When we walk in it’s like passing out, falling into darkness and then falling some more.
Danni isn’t happy. She wants me to be suitably impressed. She slams the door, sealing us in.
“Let go of my sleeve,” she says.
“But it’s dark. I can’t see.”
“There are lights.”
But they’re red, I don’t say. She would ask me why it mattered.
“When can we go?”
“We’re not going for ages, stupid. I’ve got a full roll to do. I need to do them all by tomorrow.”
“What do you mean, why? Because I do, OK? Pass the scissors.”
“How long will this take?”
“Probably an hour or so, and then I’ll have to wait for them to dry.”
My head starts to spin at the thought of a whole hour spent in this strange room with the hellish red lights that turn my sister into a demon. I look for the door, but it’s disappeared into the blackness.
Danni adjusts the equipment, like she’s preparing a torture chamber for its next victim. She dips the strange shiny paper into swirling potions, removing them with another torture instrument.
She sees me watching.
“What?” she says. “They’re just tongs.”
Think of the damage you could do with those.
“Why the hell did I bring you along?” she grumbles. “Stop staring at me, will you?”
“It was your idea.”
“You agreed to it.”
“I didn’t have a choice.”
“Sure you didn’t.”
Danni can say what she likes, but she did make me come with her. She wanted to show off to someone, and I was the only one who wasn’t busy. I said I had homework, but she laughed and said nine-year-olds didn’t know what homework was. She thinks she’s above me because she’s three years older.
My palms start to sweat, quickly followed by the rest of me. When I reach up to touch my forehead, my hand comes away slick with moisture.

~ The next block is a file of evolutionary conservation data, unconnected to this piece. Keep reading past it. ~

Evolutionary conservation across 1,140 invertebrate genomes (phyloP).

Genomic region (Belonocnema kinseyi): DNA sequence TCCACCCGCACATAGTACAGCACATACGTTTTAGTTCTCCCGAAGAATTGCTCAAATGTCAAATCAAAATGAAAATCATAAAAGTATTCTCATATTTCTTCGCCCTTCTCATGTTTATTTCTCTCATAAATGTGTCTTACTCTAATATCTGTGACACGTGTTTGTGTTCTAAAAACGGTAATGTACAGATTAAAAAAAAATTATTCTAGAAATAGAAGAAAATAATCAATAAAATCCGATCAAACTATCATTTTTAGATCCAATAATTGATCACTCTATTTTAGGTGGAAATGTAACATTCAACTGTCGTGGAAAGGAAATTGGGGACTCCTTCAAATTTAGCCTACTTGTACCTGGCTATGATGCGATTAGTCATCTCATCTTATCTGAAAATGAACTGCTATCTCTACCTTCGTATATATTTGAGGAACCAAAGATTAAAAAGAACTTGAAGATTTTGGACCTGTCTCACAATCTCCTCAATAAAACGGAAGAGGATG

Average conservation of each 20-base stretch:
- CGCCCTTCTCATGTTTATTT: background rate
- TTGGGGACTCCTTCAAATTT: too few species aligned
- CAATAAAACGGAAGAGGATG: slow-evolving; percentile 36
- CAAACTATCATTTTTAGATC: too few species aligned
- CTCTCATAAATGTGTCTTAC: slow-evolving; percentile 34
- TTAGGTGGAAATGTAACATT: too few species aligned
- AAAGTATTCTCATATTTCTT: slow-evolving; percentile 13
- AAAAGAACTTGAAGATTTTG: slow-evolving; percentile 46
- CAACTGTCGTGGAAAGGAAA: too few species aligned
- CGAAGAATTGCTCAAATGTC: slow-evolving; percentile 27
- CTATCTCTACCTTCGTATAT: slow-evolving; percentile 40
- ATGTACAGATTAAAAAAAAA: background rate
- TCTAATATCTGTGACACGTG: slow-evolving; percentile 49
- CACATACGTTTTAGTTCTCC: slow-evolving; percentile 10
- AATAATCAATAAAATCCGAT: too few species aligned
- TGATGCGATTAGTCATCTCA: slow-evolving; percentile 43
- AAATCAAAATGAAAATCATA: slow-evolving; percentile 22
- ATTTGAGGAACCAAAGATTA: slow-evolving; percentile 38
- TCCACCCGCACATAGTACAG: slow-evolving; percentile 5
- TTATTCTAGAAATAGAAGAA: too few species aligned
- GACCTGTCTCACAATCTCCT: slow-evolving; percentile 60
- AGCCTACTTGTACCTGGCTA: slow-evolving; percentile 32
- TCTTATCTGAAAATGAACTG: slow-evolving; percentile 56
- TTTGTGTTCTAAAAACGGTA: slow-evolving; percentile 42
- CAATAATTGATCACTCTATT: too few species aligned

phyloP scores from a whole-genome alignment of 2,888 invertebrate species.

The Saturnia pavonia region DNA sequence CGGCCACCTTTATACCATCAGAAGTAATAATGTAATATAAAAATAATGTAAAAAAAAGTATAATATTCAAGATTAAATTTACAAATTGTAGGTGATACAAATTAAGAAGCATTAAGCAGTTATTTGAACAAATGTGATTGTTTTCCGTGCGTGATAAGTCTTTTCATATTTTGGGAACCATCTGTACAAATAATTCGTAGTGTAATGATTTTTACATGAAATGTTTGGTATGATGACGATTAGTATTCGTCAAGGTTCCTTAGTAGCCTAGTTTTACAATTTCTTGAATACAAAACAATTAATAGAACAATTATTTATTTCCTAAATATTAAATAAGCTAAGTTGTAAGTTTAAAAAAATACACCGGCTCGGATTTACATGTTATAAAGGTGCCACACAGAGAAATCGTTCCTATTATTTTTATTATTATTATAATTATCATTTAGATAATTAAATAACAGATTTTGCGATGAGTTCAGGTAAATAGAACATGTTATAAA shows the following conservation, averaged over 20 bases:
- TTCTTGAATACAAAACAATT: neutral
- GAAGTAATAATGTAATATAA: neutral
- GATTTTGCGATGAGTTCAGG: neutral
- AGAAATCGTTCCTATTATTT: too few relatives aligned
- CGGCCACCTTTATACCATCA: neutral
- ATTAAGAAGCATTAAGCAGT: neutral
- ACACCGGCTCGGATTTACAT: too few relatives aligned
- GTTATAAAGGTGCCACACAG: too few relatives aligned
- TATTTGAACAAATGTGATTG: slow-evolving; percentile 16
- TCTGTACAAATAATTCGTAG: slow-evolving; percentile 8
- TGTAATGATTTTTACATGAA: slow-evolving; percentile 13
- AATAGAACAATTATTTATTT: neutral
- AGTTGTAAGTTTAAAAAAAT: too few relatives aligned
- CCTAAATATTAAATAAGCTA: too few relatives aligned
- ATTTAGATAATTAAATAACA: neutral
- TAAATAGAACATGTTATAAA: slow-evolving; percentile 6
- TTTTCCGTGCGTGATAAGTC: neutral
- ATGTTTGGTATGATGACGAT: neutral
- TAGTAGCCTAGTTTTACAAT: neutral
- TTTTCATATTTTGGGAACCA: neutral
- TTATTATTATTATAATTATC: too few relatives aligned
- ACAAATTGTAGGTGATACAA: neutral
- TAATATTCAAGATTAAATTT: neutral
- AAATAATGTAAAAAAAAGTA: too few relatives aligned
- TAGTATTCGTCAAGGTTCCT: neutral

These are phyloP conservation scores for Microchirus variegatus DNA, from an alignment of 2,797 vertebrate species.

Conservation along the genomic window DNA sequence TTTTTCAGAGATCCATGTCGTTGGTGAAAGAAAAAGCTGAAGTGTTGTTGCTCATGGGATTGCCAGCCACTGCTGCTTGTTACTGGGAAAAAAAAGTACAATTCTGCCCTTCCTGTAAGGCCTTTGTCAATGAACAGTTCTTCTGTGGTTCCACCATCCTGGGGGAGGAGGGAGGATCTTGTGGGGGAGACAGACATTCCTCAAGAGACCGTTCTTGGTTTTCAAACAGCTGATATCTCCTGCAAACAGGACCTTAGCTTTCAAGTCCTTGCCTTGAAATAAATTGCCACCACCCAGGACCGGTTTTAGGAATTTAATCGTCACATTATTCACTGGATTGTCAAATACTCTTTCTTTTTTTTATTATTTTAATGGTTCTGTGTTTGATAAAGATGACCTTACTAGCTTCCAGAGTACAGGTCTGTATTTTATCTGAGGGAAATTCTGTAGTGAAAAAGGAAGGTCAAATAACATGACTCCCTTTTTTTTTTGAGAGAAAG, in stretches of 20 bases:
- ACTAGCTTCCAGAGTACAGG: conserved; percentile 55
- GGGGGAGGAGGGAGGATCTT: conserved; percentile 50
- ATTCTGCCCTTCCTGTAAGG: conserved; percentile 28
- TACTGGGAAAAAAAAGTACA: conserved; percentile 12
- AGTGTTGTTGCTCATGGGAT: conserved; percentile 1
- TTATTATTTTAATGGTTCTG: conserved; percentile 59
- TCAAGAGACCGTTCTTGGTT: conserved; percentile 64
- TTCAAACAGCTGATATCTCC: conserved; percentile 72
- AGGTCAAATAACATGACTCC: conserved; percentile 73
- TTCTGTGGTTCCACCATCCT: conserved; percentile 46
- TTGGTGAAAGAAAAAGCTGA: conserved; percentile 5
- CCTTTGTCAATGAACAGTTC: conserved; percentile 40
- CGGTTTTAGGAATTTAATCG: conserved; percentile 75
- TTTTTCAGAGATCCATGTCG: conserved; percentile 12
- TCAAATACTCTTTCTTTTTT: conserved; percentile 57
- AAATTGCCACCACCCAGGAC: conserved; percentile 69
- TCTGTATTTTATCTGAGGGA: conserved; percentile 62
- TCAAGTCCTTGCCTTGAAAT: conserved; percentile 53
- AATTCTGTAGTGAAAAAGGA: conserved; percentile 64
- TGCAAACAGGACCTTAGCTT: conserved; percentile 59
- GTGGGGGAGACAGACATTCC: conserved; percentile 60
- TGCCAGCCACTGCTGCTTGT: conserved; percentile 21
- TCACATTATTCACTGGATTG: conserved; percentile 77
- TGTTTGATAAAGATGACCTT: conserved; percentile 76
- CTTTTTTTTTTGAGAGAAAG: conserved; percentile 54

The walls are moving inwards.
“This room is getting smaller,” I say.
Danni rolls her eyes. “I always said you had an overactive imagination.”
But it’s true.
“Let me out!”
“I can’t open the door, the light would ruin everything. Calm down, will you?”
She pins the dripping paper on strings that run from wall to wall. The red light colours the droplets. They make gruesome puddles on the floor.
Gruesome. I learnt that word yesterday. Mrs Collins said it wasn’t a nice word. I don’t care, though, because it’s a good one. It sounds like what it means. And those puddles are definitely gruesome.
Danni is going back and forth between the torture equipment and the potions. Back and forth, back and forth, like a pendulum.
“Quick,” she says, “this is the last one. Come and see how I do it.”
I stand on tiptoes and peek into the first potion. Danni lowers the blank paper into it, pushing it under the surface.
Drowning it, like this room tried to drown me.
“Look,” she says.
Something is appearing on the paper. A face begins to form, grinning evilly. The monster is watching me.
I scream and stagger backwards.
“For God’s sake, Brett, what is it?”
“There’s a monster on the paper, can’t you see?”
“That’s Louise! My friend!”
I look back and the monster is just a girl, smiling unthreateningly at the camera. I try to speak, but no sound comes out.
“What’s got into you?” Danni demands. “Just a few minutes more, that’s all. Then we can go. OK?”
I try to steady my breathing. A few minutes more - that’s not long. I close my eyes so I can’t see the darkness. It helps a little.
“Brett,” Danni says.
I stay very still. Maybe she’ll forget what she wants to tell me. Whatever it is, I’m almost certain I don’t want to know.
“Brett! Open your eyes.”
Maybe it’s time to go. If I don’t open my eyes, she might leave me here in the torture chamber. I snap my eyes open, alarmed by the thought.
“Good,” she says. There’s a click. I scream again. Is it a gun?
A blinding flash freezes my face in place.
“I was only taking a picture!” Danni says, but I hardly hear her. My head is spinning again. I fall backwards and crack my head on some torture equipment, and that’s the last I remember of that day.
That one hour is preserved for all the world to see – like I could ever have forgotten it. When Danni developed the film, my screaming face appeared on the paper, which must have been quite a shock for her. At least she knows now how I felt when I first saw the ‘monster’ materialise in front of me.
I still have that photograph, twenty years later. I keep it in the drawer next to my bed. I finally got over the claustrophobia when I was sixteen or so, and the picture helped me get through it. It still helps me to this day.
Look – you were afraid then, but you aren’t anymore.
And it feels good, not being afraid. Danni is a professional photographer now; she still uses film. Digital photography just isn’t the same, or so she says. Sometimes I go with her to the darkroom just so I can watch her, and smile, and feel fearless.